Debt market bankers reacted with unadulterated relief last week after Greece on Monday made €7bn of repayments and primary activity quickly cranked into gear as investors turned risk-on again. But there are plenty of voices warning the party may have started too soon and headline risks remain.
PrivatBank’s insistence on protecting retail depositors at the expense of international creditors is threatening to push the Ukrainian bank into default, after investors rejected the lender’s attempt to restructure its debt.
Ferrari started rolling towards its long-awaited US$1bn IPO last week by filing initial documents with the SEC, but investors will have to wait at least three months before they can place orders in the sportscar maker.
The European high-yield market coped with a tidal wave of supply as banks cleared an enormous backlog of junk-rated debt before activity grinds to an enforced halt in August.
A new sterling offer from J Sainsbury brought the corporate hybrid market back to life on Thursday, after a combination of interest-rate and Greece-related volatility put a swift halt on new supply in recent months.
US oil exploration and production companies are again seeing their access to debt capital markets shrink, after a slide in oil prices put worries about defaults back on the radar.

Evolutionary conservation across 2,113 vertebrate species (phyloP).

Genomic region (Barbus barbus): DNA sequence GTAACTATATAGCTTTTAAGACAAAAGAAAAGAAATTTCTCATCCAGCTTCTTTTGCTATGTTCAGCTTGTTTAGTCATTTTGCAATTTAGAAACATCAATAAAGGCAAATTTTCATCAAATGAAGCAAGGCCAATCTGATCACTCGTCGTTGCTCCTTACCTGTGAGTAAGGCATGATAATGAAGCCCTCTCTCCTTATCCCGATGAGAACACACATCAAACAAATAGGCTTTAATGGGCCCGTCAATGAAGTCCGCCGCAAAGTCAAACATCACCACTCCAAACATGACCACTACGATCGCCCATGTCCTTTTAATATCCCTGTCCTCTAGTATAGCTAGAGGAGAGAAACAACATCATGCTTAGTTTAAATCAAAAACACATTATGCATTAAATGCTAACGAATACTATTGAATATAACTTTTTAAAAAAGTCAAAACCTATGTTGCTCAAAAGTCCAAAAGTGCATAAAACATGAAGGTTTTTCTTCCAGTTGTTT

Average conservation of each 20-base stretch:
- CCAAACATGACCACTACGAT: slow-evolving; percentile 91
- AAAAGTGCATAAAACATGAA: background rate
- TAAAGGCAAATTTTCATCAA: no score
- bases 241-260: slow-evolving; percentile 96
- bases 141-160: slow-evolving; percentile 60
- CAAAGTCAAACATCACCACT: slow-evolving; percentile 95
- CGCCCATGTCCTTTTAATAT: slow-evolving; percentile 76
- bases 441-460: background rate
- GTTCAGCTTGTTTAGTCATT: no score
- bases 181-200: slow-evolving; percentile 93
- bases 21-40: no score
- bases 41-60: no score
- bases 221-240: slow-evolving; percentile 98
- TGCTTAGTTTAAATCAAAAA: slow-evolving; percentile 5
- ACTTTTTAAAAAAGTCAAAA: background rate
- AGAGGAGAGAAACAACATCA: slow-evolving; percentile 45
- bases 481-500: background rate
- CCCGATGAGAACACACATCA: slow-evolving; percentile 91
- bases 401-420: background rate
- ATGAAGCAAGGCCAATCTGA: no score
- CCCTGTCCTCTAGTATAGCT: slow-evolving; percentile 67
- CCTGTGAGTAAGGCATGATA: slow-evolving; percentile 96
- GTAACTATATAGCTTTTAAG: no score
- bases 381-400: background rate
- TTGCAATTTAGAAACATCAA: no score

Commodity trading giant Trafigura Beheer is facing further scrutiny over its China operations as it looks to attract lenders to a US$1.6bn multi-tranche refinancing.
China International Capital Corp has filed its long-awaited application for a US$1bn Hong Kong listing, kicking off a challenging deal in a market still reeling from weeks of turmoil.
International corporates are hedging their Chinese exposures for as long as a decade through the rapidly developing offshore renminbi market to protect earnings and investments. Increased hedging, including the increase in duration of hedges where five years had been considered long, is driven by a backdrop of looser monetary policy and a potential devaluation of the currency.
Bondholders in Greek banks are bracing themselves for possible restructurings of the institutions that could see them face losses, after the Greek government and its creditors in effect admitted that the four major lenders needed to be recapitalised.